Bilingual education programs in Chicago schools are paying off, according to new study

Chicago Public Schools students who aren’t proficient in English when they enter kindergarten tend to have better attendance and in some cases higher test scores than their peers who are native English speakers, according to a new study by the University of Chicago.

Researchers and officials in CPS, where about a third of students are identified as English learners at some point during their schooling, said the findings should help dispel misconceptions that children in English learning programs are less likely to succeed academically than their peers...

Study

Chicago’s recipe for EL success includes providing an early intervention platform that features professional development, tutoring and its new Curriculum Equity Initiative, which focuses on ensuring that teachers have standards-aligned materials that are "free from bias; fair across race, religion, ethnicity and gender, and culturally relevant."

Bucking misconceptions, many English language learners in Chicago keeping pace with fluent English speakers

Wilma Milagros David knows that her bilingual students at Sandoval Elementary in Gage Park are working hard. As principal she sees them at school, improving in math or focusing on work even when they may be tired or have trouble at home. 

But the progress David sees her students make hasn’t always shown up in the research about bilingual students...

U. of C. study indicates that bilingual students’ performance is equal or better than their peers

The University of Chicago’s Consortium of School Research recently published a report that shows English Learners who start in Chicago Public Schools (CPS) in Kindergarten progress to eighth grade with similar or better academic achievement than their peers who are proficient in English.

Madison West High School tries new equation to boost GPA

Freshmen students at Madison high schools won’t receive any grade lower than 40 percent in some of their classes as part of a new grading system meant to improve students' GPA.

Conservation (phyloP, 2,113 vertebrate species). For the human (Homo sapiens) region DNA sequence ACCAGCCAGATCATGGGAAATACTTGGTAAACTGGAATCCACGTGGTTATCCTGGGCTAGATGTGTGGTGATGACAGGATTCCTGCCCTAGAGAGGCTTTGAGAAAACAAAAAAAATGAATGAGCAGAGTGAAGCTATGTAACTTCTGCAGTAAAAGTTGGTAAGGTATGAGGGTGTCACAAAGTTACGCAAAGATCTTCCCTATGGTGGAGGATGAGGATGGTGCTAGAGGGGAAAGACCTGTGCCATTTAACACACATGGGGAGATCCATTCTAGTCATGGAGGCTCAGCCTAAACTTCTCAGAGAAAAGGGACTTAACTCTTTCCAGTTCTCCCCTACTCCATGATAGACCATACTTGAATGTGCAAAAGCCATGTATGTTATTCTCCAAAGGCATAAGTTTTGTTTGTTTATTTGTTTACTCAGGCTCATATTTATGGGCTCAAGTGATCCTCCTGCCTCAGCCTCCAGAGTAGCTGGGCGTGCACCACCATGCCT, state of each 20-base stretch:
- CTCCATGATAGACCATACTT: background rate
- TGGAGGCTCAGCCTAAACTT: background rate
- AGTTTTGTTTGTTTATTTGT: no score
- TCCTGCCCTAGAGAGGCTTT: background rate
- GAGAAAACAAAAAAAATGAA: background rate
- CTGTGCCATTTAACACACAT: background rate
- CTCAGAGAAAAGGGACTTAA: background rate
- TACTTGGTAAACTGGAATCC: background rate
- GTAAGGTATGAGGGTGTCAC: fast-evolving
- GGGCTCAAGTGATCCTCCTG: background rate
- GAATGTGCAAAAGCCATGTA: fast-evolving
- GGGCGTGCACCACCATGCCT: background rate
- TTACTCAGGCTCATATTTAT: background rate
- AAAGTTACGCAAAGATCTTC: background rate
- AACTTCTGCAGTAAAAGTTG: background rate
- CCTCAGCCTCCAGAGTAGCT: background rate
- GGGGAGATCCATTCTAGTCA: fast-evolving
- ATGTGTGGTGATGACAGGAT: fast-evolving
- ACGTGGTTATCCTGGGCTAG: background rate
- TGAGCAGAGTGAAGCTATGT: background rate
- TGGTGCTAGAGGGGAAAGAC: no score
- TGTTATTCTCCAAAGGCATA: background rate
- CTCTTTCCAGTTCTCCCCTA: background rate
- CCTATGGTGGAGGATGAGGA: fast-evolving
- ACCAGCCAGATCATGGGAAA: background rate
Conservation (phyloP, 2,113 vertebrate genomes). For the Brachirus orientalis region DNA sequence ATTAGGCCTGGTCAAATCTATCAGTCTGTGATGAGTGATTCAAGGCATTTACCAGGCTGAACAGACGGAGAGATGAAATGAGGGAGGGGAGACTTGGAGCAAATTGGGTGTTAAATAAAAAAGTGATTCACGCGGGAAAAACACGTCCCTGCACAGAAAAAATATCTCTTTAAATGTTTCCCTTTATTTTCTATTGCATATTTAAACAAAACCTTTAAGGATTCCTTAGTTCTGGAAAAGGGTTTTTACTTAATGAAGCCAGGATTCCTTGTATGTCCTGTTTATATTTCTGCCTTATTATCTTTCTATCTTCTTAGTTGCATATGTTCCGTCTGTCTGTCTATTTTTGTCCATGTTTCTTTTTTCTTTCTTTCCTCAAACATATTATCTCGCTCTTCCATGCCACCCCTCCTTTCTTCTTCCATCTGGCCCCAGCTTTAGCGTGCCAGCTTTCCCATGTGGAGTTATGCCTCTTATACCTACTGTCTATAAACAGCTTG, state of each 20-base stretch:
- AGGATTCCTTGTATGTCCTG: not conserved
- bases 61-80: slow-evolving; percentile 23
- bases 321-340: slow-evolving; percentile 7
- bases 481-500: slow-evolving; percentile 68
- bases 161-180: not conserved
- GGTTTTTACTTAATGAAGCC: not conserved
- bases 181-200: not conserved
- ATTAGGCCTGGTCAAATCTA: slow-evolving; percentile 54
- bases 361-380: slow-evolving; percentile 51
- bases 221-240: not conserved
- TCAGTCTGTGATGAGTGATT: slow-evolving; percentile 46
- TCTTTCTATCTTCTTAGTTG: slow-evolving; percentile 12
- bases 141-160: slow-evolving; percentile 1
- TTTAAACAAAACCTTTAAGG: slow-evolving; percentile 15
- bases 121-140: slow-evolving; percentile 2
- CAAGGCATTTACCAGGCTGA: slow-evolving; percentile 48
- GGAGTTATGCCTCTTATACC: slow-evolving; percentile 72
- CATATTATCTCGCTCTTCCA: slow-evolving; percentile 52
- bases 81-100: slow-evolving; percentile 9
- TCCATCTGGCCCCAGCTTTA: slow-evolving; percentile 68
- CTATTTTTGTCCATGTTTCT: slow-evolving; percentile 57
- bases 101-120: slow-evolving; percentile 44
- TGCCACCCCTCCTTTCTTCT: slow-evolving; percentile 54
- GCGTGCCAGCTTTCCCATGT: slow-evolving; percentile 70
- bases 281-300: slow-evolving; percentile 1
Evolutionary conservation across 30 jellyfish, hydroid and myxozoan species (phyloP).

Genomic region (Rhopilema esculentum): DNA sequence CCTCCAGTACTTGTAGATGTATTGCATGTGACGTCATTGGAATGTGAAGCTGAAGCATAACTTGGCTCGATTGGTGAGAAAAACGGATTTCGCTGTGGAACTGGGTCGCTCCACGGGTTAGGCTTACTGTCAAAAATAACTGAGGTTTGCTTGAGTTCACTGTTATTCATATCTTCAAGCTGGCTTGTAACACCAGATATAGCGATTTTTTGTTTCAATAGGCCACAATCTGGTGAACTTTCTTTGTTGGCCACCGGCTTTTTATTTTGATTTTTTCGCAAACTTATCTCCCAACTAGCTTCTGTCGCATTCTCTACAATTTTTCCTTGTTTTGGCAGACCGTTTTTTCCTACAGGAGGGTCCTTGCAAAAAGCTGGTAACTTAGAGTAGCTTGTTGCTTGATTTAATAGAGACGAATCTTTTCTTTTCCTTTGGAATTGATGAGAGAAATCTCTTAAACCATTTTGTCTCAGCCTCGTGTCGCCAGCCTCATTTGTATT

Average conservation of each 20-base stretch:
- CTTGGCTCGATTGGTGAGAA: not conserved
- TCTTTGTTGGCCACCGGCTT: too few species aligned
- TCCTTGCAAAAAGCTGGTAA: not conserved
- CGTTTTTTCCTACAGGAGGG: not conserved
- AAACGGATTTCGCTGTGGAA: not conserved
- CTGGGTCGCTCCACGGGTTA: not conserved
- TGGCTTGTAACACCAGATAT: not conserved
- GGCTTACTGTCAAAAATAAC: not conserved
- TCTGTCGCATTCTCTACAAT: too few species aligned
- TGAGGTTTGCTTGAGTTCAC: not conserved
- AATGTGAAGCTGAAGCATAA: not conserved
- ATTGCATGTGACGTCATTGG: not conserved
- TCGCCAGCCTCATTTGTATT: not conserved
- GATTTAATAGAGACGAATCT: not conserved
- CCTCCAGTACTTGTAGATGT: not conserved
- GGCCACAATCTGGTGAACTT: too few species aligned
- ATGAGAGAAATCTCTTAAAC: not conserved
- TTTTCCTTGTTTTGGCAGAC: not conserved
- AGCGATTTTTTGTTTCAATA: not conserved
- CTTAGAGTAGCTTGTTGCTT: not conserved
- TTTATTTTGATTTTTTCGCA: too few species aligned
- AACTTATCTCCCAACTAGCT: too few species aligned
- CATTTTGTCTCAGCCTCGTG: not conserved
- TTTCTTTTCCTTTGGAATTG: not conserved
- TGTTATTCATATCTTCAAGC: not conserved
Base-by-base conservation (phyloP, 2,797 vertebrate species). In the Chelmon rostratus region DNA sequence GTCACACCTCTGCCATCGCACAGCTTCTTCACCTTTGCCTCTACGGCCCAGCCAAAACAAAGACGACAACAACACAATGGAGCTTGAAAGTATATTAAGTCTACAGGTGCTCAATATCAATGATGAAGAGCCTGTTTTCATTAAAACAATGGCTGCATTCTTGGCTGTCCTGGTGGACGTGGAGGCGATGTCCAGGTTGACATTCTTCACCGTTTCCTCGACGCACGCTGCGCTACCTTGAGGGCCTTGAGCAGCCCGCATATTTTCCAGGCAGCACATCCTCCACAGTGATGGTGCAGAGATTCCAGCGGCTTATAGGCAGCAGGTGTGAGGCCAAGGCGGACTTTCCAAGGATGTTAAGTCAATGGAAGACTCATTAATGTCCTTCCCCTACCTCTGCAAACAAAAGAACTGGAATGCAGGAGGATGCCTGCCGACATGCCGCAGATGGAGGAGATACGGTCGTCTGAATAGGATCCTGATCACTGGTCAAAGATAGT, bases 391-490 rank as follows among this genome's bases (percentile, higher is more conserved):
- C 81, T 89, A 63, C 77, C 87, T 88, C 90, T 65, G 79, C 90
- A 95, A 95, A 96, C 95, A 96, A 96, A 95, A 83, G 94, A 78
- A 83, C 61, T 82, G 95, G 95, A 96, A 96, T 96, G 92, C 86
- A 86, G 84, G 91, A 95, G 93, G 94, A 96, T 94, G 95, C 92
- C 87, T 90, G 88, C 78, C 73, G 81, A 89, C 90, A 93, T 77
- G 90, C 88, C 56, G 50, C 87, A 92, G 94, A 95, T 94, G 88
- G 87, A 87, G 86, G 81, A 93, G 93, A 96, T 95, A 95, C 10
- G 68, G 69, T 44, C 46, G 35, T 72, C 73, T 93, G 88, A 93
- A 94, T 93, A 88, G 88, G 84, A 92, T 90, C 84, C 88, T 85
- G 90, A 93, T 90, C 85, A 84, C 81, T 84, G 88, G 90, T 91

The practice diverts from the norm in most classes, where students are graded on a 100-point scale and anything lower than 60 is failing. But that system makes it more difficult for students to move from a failing grade to a passing grade, said Karen Boran, principal at Madison West High School...

English-language learners are matching, exceeding other CPS students

Many students learning English when they arrive at Chicago Public Schools go on to not only match their peers, but surpass them academically, according to a new long-term study released Tuesday that flies in the face of previous research that showed the group far behind.

The study by the University of Chicago Consortium on School Research followed the progress of 18,000 such CPS students — referred to as English learners (ELs) — from kindergarten through eighth grade...

Common Core

Ten years ago, states across the country began to embrace a new set of tougher learning standards in public schools. This new model, called Common Core, was meant to transform how students are taught and what they learn. The goal was to raise the bar and level the playing field for schools across the country.

Today, Common Core is well-established across classrooms in Illinois — and many teachers say it has indeed transformed the way they teach and given students the critical thinking skills they need for the modern world...

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